Redirected from Spacetime interval
In special relativity and general relativity, time and threedimensional space are treated together as a single fourdimensional manifold called spacetime (alternatively, spacetime; see below). A point in spacetime may be referred to as an event. Each event has four coordinates (t, x, y, z).
Just as the x, y, z coordinates of a point depend on the axes one is using, so distances and time intervals, invariant in Newtonian physics, may depend on the reference frame of an observer, in relativistic physics. See length contraction[?] and time dilation[?]. This is the central lesson of special relativity.
The central lesson of general relativity is that spacetime cannot be a fixed background, but is rather a network of evolving relationships.
A spacetime interval between two events is the frameinvariant quantity analogous to distance in Euclidean space. The spacetime interval s along a curve is defined by
where c is the speed of light (some people flip the signs of the equation). A basic assumption of relativity is that coordinate transformations have to leave intervals invariant. Intervals are invariant under Lorentz transformations.
The spacetime intervals on a manifold define a pseudometric[?] called the Lorentz metric[?]. This metric is very similar to distance in Euclidean space. However, note that whereas distances are always positive, intervals may be positive, zero, or negative. Events with a spacetime interval of zero are separated by the propagation of a light signal[?]. Events with a positive spacetime interval are in each other's future or past, and the value of the interval defines the proper time measured by an observer travelling between them. Spacetime together with this pseudometric makes up a pseudoRiemannian manifold[?].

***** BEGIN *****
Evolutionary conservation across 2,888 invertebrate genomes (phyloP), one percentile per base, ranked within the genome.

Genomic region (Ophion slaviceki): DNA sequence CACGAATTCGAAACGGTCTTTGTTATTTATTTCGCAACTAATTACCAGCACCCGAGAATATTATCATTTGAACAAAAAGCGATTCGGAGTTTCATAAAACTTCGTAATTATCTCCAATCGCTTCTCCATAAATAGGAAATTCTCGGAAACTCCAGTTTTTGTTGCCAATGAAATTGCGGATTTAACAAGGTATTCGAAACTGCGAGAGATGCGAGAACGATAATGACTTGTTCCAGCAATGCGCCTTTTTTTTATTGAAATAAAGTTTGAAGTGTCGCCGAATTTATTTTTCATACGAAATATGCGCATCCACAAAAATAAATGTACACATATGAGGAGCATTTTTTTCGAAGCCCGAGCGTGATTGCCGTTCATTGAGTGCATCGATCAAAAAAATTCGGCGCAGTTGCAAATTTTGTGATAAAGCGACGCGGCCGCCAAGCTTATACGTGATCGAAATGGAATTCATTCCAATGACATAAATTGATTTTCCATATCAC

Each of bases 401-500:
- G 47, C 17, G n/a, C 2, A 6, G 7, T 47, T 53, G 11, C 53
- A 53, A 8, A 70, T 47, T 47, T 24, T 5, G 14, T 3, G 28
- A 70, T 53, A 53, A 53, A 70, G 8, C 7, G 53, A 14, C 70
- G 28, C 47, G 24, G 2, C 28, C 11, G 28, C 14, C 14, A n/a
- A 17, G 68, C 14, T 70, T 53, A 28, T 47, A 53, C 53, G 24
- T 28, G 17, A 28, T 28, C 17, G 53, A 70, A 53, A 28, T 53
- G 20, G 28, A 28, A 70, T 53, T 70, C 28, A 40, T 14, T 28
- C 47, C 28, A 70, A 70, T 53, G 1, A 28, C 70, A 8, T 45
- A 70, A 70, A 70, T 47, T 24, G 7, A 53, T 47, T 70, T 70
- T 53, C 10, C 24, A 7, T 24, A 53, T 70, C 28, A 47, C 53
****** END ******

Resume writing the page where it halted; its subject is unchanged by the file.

One of the simplest interesting examples of a spacetime is R^{4} with the spacetime interval defined above. This is known as Minkowski space, and is the usual geometric setting for Special Relativity. In contrast, General Relativity says that the underlying manifold will not be flat, if gravity is present, and thus it calls for the use of spacetime rather than Minkowski space.
Strictly speaking one can also consider events in Newtonian physics as a single spacetime. This is GalileanNewtonian relativity[?], and the coordinate systems are related by Galilean transformations. However, since these preserve spatial and temporal distances independently, such a spacetime can be decomposed unarbitrarily, which is not possible in the general case.
A compact manifold can be turned into a spacetime if and only if its Euler characteristic is 0.
Any noncompact 4manifold can be turned into a spacetime.
Many spacetimes have physical interpretations which most physicists would consider bizarre or unsettling. For example, a compact spacetime has closed timelike curves, which violate our usual ideas of causality. For this reason, mathematical physicists usually consider only restricted subsets of all the possible spacetimes. One way to do this is to study "realistic" solutions of the equations of General Relativity. Another way is add some additional "physically reasonable" but still fairly general geometric restrictions, and try to prove interesting things about the resulting spacetimes. The latter approach has lead to some important results, most notably the PenroseHawking singularity theorems[?].
In mathematical physics it is also usual to restrict the manifold to be connected and Hausdorff. A Hausdorff spacetime is always paracompact.
Examples of use of spacetime:
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